6. Melt your heart at Merriman's Another night, at the newer more upscale Merriman's Kapalua, the menu was even more focused on regional cuisine. Earthy mushroom soup and shrimp tempura with a sweet soya vinaigrette led the way into a meal that was as unforgettable as the sunset that blankets the restaurant's popular oceanfront lanai. The most delicate lobster was exalted by rich mushroom gnocchi and a preserved-lemon relish. Grilled ono was flaky and moist, accompanied by the sweetest of plum tomatoes. We didn't need the side order of tarragon honey creamed corn, but we ate it anyway. Delicious. A lemon tart with a chocolate bottom melted our hearts. I think we were in bed fast asleep by 9.
7. Bottomless Champagne saucers The Ka'anapali Beach Hotel ( www.kbhmaui.com) prides itself on being the most Hawaiian on the island, and the $39 Sunday brunch is worth the drive if you don't happen to be staying nearby. The reasons for this are many. While the Barefoot Bubbly Brut Cuvée from California didn't look like much, it was, actually, not bad - and bottomless. The hotel ballroom was lined with chafing dish after chafing dish of traditional Hawaiian food, American favourites, a raw bar, an omelette station, prime rib, fruit, traditional cold salads, the works. Highlights included the fiddlehead salad, crab legs, succulent catfish and the amazing ahi poke salad.
8. Aloha 'oe Mai Tai planted firmly in hand, I saw my culinary dream finally come true at the Old Lahaina Luau ( www.oldlahainaluau.com): Two half-naked men dug my supper out of the ground. The kalua pua'a (pork roasted in the beachside imu or underground oven) was sublime. The traditional menu also included all the island hits - poi, sweet potatoes, mahi mahi, island crab salad, taro salad and lomi lomi salmon (cooked with tomatoes and onions). Dancing and storytelling followed to much applause.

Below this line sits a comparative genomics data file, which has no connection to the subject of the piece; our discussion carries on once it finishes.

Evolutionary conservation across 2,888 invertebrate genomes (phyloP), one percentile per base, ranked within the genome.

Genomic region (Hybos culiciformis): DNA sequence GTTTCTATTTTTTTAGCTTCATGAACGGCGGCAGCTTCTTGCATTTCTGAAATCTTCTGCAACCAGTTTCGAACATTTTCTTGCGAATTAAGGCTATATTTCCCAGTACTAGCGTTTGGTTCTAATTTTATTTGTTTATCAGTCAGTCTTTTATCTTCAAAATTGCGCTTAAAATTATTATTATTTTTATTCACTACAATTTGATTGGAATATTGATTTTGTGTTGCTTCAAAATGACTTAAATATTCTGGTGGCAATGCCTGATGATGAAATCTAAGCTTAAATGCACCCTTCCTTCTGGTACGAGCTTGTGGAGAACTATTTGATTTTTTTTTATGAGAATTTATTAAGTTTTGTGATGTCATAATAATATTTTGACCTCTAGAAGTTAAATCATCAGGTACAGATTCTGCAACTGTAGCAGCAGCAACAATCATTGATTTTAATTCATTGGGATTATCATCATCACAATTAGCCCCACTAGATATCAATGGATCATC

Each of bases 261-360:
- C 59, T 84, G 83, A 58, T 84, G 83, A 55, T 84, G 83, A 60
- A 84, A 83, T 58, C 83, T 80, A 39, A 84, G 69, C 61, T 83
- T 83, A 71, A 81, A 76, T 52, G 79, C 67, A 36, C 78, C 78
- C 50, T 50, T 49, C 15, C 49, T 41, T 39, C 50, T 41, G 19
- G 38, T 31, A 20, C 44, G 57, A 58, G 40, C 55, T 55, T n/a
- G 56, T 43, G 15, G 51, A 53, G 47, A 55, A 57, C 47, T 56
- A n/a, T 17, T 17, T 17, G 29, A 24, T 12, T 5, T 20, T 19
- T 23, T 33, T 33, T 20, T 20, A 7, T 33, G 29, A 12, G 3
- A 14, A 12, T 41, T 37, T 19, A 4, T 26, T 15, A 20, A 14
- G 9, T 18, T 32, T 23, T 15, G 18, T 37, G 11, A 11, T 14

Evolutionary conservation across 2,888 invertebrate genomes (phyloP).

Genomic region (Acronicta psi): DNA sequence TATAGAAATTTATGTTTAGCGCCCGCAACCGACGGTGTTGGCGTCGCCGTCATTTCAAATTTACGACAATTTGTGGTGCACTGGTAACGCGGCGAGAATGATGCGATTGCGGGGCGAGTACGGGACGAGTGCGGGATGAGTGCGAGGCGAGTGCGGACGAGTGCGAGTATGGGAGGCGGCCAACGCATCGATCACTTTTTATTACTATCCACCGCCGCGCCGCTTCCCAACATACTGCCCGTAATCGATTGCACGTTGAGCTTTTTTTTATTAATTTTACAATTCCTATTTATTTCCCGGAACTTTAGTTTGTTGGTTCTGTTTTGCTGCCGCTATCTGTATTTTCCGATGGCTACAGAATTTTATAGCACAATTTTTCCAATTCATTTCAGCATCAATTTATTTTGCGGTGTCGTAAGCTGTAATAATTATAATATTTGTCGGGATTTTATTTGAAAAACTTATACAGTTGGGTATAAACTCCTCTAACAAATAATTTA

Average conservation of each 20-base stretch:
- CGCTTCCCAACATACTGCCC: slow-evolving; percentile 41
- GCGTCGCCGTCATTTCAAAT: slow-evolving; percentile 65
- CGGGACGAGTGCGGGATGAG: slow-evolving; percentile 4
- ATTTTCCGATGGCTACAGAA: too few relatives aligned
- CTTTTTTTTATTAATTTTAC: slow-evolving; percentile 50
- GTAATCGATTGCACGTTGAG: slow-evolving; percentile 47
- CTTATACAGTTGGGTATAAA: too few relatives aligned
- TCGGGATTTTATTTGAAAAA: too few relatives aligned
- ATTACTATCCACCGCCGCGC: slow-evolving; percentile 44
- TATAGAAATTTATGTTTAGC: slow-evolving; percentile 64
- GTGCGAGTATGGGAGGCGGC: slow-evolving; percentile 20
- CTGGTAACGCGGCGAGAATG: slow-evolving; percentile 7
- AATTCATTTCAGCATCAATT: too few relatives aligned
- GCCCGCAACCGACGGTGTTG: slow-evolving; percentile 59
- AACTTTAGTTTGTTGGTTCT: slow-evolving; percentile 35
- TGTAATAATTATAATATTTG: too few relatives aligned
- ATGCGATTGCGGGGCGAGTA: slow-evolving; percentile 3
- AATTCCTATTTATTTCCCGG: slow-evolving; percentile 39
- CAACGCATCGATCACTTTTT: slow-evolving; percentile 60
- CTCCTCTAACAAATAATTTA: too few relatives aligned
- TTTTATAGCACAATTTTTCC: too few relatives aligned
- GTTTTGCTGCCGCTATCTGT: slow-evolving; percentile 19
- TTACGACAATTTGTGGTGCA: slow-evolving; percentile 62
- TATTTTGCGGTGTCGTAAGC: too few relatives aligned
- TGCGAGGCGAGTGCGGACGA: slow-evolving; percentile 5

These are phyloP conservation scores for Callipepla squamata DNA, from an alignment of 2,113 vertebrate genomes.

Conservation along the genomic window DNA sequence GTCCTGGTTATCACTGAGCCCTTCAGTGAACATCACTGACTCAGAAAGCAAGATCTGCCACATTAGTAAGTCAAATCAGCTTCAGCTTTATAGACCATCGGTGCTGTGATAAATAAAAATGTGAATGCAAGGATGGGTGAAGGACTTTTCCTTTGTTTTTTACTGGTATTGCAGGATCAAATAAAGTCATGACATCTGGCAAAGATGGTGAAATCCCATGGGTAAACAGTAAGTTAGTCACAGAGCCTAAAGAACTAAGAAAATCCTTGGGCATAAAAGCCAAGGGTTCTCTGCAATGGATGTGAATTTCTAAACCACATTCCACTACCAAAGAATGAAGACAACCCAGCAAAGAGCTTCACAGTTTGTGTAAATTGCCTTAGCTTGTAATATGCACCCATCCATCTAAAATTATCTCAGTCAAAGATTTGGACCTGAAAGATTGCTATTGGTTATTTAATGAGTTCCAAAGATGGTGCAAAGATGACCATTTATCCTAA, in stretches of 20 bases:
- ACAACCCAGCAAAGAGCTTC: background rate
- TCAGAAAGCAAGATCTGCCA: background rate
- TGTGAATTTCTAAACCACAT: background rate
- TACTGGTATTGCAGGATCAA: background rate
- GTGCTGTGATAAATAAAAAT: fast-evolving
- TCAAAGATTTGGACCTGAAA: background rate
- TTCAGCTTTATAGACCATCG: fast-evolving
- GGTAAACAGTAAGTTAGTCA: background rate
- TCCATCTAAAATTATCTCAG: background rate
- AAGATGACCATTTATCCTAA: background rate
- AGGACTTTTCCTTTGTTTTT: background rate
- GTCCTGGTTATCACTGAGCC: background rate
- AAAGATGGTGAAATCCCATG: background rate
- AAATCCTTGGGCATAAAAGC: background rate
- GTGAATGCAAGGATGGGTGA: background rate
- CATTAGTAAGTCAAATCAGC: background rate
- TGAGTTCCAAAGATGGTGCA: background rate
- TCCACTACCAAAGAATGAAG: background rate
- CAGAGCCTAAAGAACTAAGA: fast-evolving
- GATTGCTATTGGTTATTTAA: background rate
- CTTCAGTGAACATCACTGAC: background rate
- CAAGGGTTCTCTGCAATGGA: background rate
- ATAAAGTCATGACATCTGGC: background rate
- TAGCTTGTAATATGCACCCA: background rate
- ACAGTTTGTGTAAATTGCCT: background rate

Sure, it was a bit cheesy, but as we rounded out our culinary tour, we wouldn't have had it any other way.
Special to The Globe and Mail
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Pack your bags
Maui is about six hours from Vancouver, San Francisco or L.A., and many airlines fly direct to Kahului. A rental car is a must.
What to do (besides eating)
* Scuba diving, snorkelling, windsurfing, helicopter tours, sailing. The islands of Lanai, Kaho'olawe and Molokai are a boat ride away.
* Take surfing lessons or play with a stand-up paddleboard.
* Tea and lavender scones at the Ali'I Kula Lavender farm ( aklmaui.com ) is a pleasant and aroma therapeutic way to spend part of an afternoon. Stock up on lavender honey, pepper and seasonings, salad dressing and jam.
* Drive to the summit of the Haleakala Crater (10,000 feet above sea level in just over an hour). Tours will drive you up in a bus, then you can ride down (or rather, coast) on a from near the top of the summit.
* Skip Ulalena, the Broadway-style production at the Maui Theatre in Lahaina, and spend that money on an old-fashioned luau for a better understanding of island history, plus a full belly.